Parliamentary Immunity, a comprehensive comparative study
PhD student: Dr S. Hardt
Promotors: Prof L.F.M. Verhey, Dr Ph. Kiiver
Duration: 1/6/2009 - 31/5/2013
PhD defence: Maastricht, 26/9/2013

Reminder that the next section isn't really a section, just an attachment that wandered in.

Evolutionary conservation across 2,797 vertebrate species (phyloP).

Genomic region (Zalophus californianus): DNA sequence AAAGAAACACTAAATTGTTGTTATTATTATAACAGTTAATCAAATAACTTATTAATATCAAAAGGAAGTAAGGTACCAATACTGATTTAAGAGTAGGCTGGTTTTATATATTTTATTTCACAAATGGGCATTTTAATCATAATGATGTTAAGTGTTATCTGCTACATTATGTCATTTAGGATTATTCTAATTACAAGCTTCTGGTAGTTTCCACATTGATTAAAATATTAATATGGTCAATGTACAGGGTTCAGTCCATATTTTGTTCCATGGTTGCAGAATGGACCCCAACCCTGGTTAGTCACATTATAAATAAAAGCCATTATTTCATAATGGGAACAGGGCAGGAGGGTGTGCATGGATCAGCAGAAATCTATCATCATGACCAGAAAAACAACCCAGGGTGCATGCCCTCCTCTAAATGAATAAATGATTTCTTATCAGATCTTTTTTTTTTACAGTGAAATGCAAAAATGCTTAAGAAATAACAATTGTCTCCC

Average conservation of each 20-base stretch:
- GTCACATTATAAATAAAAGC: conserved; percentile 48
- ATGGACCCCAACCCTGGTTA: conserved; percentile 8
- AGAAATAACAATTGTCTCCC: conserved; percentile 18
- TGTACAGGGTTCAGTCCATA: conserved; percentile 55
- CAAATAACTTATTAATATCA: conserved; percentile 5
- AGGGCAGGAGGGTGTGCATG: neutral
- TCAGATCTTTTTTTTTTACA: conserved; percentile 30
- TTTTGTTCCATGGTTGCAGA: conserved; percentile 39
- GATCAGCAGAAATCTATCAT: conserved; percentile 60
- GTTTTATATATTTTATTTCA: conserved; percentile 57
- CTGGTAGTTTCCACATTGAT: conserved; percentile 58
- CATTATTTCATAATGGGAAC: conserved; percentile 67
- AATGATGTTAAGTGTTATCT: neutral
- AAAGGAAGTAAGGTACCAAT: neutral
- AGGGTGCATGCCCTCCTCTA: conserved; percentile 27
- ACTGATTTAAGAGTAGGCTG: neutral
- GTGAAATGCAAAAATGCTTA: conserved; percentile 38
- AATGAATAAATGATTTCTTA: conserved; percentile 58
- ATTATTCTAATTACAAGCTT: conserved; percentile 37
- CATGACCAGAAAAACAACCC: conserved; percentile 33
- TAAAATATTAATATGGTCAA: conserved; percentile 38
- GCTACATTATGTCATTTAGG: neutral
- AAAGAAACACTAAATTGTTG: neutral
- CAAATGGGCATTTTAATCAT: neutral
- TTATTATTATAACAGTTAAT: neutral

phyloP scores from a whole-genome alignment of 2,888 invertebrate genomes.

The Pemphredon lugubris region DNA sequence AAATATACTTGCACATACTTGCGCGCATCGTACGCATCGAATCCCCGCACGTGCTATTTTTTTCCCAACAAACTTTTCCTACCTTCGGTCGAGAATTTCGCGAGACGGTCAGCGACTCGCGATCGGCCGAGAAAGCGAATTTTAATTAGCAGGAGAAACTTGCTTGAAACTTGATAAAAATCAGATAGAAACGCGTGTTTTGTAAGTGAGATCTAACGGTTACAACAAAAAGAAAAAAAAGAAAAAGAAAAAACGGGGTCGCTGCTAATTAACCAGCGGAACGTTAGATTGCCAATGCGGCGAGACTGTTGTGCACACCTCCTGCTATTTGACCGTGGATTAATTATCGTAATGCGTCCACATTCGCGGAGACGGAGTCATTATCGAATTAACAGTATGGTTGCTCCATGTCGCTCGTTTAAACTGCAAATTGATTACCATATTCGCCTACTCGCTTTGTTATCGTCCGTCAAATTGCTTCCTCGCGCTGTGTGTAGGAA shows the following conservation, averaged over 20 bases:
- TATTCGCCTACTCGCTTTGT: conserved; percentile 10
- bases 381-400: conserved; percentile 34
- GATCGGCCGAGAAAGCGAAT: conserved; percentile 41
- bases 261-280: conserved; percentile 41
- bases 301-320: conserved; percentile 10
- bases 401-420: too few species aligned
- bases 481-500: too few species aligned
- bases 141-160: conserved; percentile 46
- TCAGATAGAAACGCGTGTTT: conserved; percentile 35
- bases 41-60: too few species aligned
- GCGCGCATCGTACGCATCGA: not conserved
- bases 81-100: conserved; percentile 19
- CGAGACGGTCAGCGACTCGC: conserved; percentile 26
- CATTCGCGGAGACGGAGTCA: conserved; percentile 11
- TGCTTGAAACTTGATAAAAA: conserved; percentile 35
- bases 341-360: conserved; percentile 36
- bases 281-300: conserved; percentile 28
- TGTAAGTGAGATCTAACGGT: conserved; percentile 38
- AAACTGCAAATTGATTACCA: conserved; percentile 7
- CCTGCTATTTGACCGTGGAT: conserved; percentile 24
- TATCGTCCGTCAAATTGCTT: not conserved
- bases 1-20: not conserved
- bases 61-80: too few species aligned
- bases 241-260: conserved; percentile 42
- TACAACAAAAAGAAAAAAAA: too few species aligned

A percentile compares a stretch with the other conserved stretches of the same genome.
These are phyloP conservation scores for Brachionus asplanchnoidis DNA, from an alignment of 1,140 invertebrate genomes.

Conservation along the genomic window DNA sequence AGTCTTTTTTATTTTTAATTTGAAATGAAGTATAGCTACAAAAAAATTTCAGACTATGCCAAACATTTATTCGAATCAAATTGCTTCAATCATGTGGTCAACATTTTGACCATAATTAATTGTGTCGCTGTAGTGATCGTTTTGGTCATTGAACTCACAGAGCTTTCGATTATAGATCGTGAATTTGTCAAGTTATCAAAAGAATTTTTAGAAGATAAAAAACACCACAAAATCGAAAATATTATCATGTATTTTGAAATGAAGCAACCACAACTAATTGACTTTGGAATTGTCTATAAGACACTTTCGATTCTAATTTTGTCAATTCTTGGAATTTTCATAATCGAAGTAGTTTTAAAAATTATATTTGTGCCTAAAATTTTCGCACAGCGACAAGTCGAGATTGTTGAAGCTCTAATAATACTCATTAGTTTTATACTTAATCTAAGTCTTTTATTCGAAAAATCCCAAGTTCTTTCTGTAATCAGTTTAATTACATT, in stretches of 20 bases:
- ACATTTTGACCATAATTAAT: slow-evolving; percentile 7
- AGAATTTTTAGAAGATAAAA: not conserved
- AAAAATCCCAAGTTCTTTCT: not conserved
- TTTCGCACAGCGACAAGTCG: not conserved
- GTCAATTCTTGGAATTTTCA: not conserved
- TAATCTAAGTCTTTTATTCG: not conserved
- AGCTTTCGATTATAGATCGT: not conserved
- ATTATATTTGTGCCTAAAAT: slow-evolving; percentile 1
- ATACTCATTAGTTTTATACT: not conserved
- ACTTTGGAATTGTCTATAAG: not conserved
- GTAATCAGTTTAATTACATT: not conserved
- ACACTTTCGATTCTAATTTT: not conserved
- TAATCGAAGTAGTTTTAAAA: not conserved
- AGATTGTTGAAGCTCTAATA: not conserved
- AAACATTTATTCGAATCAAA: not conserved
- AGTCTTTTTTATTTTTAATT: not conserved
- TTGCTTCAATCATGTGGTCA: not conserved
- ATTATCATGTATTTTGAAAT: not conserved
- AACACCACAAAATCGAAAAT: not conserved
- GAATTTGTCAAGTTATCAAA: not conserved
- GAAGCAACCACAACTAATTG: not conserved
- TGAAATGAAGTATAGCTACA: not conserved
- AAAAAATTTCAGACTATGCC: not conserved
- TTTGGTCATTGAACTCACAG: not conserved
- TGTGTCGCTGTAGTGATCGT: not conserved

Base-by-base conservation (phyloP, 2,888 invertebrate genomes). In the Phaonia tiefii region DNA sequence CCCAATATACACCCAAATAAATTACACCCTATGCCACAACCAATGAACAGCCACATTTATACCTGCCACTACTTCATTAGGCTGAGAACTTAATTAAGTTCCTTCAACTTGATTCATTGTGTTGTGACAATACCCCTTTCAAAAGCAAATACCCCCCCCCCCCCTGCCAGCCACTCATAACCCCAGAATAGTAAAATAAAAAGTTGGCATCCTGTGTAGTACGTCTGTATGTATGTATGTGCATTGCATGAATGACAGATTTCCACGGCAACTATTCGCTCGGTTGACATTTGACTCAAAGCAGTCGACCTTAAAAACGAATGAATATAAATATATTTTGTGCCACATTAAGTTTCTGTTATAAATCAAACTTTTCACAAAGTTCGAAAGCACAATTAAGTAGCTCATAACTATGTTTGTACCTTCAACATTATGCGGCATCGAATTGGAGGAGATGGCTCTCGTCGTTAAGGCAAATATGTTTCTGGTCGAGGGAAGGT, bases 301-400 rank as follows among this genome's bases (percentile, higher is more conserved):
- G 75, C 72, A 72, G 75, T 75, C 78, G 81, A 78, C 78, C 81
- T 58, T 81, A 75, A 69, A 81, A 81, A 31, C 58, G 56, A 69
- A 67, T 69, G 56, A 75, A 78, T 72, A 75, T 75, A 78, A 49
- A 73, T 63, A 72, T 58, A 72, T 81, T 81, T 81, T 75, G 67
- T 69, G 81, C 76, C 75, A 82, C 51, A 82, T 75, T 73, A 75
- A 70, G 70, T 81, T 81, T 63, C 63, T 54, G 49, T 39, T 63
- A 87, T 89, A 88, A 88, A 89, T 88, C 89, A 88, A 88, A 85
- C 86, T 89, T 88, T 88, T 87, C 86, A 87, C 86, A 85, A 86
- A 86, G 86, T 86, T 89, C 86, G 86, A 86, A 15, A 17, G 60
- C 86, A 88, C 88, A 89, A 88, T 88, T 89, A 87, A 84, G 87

Parliamentary immunity, defined as the full or partial immunity of members of parliament from measures of investigation or prosecution for civil or criminal matters, is known to virtually all (national) parliaments. Its purpose is to safeguard the proper functioning of parliament by enabling it to discharge its tasks without undue influence or interference by, especially, the executive and judiciary. Systems of parliamentary immunity differ significantly in terms of legal design, procedure and scope: while in some systems protection is limited to freedom of speech in parliament, parliamentarians in other systems may not, in principle, be prosecuted even for serious crimes without prior authorization by the assembly of which they are members. Even though there is broad consensus among scholars and across legal systems that parliamentary immunity is an important institution without which parliamentarians would not, or not to a sufficient degree, be able to discharge their constitutional functions in a democratic system, it is also alleged that immunity facilitates corruption, libel and slander within the ranks of parliament and may, at times, even infringe upon human rights of citizens. The question is, therefore, how systems of parliamentary immunity are to be designed to effectively secure their objectives limiting possibilities of abuse. A comparative study of the systems of parliamentary immunity of the United Kingdom, France and the Netherlands will explore in depth a variety of legislative options for the organization of parliamentary immunity and examine their similarities and differences, conflicts that may arise as well as the interrelation between parliamentary immunity and constitutional systems. The results of the envisaged comparison of different systems of parliamentary immunity against the background of different constitutional and institutional settings will be relevant and valuable for future measures of constitution building as well as reform projects concerning parliamentary immunity in the context of national parliaments as well as international parliaments (e.g. the European Parliament) and parliamentary assemblies.